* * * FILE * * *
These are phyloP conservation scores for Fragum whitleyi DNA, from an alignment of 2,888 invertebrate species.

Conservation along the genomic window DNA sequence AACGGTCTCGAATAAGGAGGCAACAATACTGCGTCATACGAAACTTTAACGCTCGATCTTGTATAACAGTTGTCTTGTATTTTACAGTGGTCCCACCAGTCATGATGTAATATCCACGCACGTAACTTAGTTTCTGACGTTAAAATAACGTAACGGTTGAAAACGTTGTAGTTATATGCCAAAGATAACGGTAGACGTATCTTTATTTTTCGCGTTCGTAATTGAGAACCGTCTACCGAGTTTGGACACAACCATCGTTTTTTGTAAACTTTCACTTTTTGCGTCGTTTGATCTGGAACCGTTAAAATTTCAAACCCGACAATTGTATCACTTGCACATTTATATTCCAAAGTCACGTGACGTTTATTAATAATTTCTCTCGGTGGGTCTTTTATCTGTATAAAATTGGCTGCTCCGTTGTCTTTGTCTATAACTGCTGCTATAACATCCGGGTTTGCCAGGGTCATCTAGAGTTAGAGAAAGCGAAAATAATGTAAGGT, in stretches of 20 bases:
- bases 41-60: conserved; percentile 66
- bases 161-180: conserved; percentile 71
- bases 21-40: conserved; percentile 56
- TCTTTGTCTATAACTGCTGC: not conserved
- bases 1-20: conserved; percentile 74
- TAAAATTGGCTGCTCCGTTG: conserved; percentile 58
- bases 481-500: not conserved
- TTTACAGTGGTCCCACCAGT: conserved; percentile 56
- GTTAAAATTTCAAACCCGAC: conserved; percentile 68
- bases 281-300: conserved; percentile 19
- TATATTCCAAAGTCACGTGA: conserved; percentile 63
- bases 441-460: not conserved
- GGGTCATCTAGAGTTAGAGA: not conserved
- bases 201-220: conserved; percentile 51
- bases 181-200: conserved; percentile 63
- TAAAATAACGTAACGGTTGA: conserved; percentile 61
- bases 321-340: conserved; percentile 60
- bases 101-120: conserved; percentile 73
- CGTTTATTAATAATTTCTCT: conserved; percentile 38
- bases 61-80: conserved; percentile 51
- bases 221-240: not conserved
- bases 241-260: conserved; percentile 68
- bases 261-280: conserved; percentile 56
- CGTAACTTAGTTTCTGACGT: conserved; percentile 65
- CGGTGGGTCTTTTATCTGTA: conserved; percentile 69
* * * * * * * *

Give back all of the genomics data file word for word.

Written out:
These are phyloP conservation scores for Fragum whitleyi DNA, from an alignment of 2,888 invertebrate species.

Conservation along the genomic window DNA sequence AACGGTCTCGAATAAGGAGGCAACAATACTGCGTCATACGAAACTTTAACGCTCGATCTTGTATAACAGTTGTCTTGTATTTTACAGTGGTCCCACCAGTCATGATGTAATATCCACGCACGTAACTTAGTTTCTGACGTTAAAATAACGTAACGGTTGAAAACGTTGTAGTTATATGCCAAAGATAACGGTAGACGTATCTTTATTTTTCGCGTTCGTAATTGAGAACCGTCTACCGAGTTTGGACACAACCATCGTTTTTTGTAAACTTTCACTTTTTGCGTCGTTTGATCTGGAACCGTTAAAATTTCAAACCCGACAATTGTATCACTTGCACATTTATATTCCAAAGTCACGTGACGTTTATTAATAATTTCTCTCGGTGGGTCTTTTATCTGTATAAAATTGGCTGCTCCGTTGTCTTTGTCTATAACTGCTGCTATAACATCCGGGTTTGCCAGGGTCATCTAGAGTTAGAGAAAGCGAAAATAATGTAAGGT, in stretches of 20 bases:
- bases 41-60: conserved; percentile 66
- bases 161-180: conserved; percentile 71
- bases 21-40: conserved; percentile 56
- TCTTTGTCTATAACTGCTGC: not conserved
- bases 1-20: conserved; percentile 74
- TAAAATTGGCTGCTCCGTTG: conserved; percentile 58
- bases 481-500: not conserved
- TTTACAGTGGTCCCACCAGT: conserved; percentile 56
- GTTAAAATTTCAAACCCGAC: conserved; percentile 68
- bases 281-300: conserved; percentile 19
- TATATTCCAAAGTCACGTGA: conserved; percentile 63
- bases 441-460: not conserved
- GGGTCATCTAGAGTTAGAGA: not conserved
- bases 201-220: conserved; percentile 51
- bases 181-200: conserved; percentile 63
- TAAAATAACGTAACGGTTGA: conserved; percentile 61
- bases 321-340: conserved; percentile 60
- bases 101-120: conserved; percentile 73
- CGTTTATTAATAATTTCTCT: conserved; percentile 38
- bases 61-80: conserved; percentile 51
- bases 221-240: not conserved
- bases 241-260: conserved; percentile 68
- bases 261-280: conserved; percentile 56
- CGTAACTTAGTTTCTGACGT: conserved; percentile 65
- CGGTGGGTCTTTTATCTGTA: conserved; percentile 69